By: Cory L. Braddock
With ongoing price volatility in Arizona’s residential real estate market, homeowners may be tempted to become recreational landlords. Anyone considering renting their home, however, should be aware that Arizona law requires residential rental property owners to register their residential rental property with the county assessor’s office, presumably so that assessor can assess the appropriate taxes to the property owner. See A.R.S. § 33-1902.
The owner of a residential rental property is required to maintain the following information with the county assessor:
- The name, address, and telephone number of the property owner;
- The street address and parcel number of the property; and
- The year the property was built.
Under Arizona law, residential rental property may not be occupied until after the property owner provides this information to the assessor’s office. A.R.S. § 33-1902(C). As you might expect with increased tax consequences on the line, some property owners rent their residential rental property without ever providing the required information to the county assessor’s office.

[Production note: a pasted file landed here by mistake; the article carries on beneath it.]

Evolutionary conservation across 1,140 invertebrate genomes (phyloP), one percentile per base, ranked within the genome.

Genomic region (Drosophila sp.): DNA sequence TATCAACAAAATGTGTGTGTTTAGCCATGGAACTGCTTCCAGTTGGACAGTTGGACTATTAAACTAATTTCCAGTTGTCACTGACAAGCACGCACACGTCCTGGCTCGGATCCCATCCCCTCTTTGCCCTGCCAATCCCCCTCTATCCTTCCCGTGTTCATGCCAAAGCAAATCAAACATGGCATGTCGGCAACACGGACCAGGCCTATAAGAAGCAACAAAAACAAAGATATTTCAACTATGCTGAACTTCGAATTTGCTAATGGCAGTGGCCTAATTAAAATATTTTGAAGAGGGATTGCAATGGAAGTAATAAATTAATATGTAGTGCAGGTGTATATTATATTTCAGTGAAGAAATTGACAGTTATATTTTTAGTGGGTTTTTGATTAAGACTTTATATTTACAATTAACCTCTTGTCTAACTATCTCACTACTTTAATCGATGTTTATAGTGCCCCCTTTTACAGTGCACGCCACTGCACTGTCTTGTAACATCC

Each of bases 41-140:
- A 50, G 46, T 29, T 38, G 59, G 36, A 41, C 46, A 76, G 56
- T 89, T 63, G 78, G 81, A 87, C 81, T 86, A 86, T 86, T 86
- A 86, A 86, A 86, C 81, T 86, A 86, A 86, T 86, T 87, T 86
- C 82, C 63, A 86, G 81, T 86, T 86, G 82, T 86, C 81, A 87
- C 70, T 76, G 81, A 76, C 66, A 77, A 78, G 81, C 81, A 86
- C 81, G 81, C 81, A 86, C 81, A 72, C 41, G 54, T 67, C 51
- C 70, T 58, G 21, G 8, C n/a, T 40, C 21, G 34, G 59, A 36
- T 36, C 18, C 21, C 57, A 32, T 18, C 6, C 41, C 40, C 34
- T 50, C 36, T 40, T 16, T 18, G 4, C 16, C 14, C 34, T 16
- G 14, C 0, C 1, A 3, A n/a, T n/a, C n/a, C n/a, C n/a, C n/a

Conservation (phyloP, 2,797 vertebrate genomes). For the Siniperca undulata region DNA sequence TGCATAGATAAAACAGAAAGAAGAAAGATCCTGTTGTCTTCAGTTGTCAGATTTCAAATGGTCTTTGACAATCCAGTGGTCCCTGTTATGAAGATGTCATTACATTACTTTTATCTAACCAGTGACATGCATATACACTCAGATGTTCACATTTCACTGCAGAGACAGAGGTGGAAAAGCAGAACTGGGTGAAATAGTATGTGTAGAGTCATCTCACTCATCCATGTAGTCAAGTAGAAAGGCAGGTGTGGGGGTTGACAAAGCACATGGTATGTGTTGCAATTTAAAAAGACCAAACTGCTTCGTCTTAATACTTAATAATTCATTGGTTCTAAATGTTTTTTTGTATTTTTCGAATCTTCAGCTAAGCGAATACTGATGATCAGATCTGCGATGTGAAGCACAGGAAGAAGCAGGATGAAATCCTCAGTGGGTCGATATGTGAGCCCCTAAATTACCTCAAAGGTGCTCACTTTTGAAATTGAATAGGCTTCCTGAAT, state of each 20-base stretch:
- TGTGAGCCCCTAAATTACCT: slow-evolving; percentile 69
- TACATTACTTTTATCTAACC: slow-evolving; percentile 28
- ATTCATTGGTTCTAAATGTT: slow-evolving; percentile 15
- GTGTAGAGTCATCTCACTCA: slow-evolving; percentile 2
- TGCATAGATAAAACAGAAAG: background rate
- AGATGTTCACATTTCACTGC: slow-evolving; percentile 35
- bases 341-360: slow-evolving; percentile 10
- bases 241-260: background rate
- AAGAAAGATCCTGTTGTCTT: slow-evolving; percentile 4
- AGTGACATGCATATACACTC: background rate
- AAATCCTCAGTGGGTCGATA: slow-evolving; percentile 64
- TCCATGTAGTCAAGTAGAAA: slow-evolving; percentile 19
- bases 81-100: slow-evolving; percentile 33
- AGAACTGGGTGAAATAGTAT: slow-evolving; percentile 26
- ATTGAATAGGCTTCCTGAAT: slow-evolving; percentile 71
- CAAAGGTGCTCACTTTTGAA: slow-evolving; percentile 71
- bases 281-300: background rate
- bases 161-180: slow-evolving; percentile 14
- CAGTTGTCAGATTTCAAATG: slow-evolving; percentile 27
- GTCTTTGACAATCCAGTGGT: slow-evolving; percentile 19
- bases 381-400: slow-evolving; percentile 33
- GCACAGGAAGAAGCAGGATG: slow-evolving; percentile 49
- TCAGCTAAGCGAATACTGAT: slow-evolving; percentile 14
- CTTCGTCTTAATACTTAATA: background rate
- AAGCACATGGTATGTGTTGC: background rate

Anyone who thinks they can ignore the statute should carefully heed the two penalty provisions found in A.R.S. § 33-1902, which are designed to encourage voluntary compliance.
First, if a property owner fails to register their residential rental property with the county assessor, the city or town where the property is located may impose a civil penalty of up to $150 per day for each day of the violation after the date of the most recent notice of assessed valuation. A.R.S. § 33-1902(G). Upon receiving notice of the violation, however, the property owner can avoid the fine by registering the property within ten days of receiving the notice. Id.
Second, for any unregistered residential real property occupied by a tenant, under certain circumstances, the tenant can elect to terminate the tenancy and recover any unpaid rent. See A.R.S. § 33-1902(C). A tenant hoping to take advantage of this penalty provision is required to give the property owner a ten day notice to comply with the statute. Id. If the property owner continues to ignore the statutory requirement to register the property, the tenant may terminate the rental agreement and the property owner is required to return any pre-paid rent. Id.
The take-away is simple – if you are a residential rental property owner, comply with Arizona law and register your property with the county assessor. Otherwise, be prepared to suffer the consequences.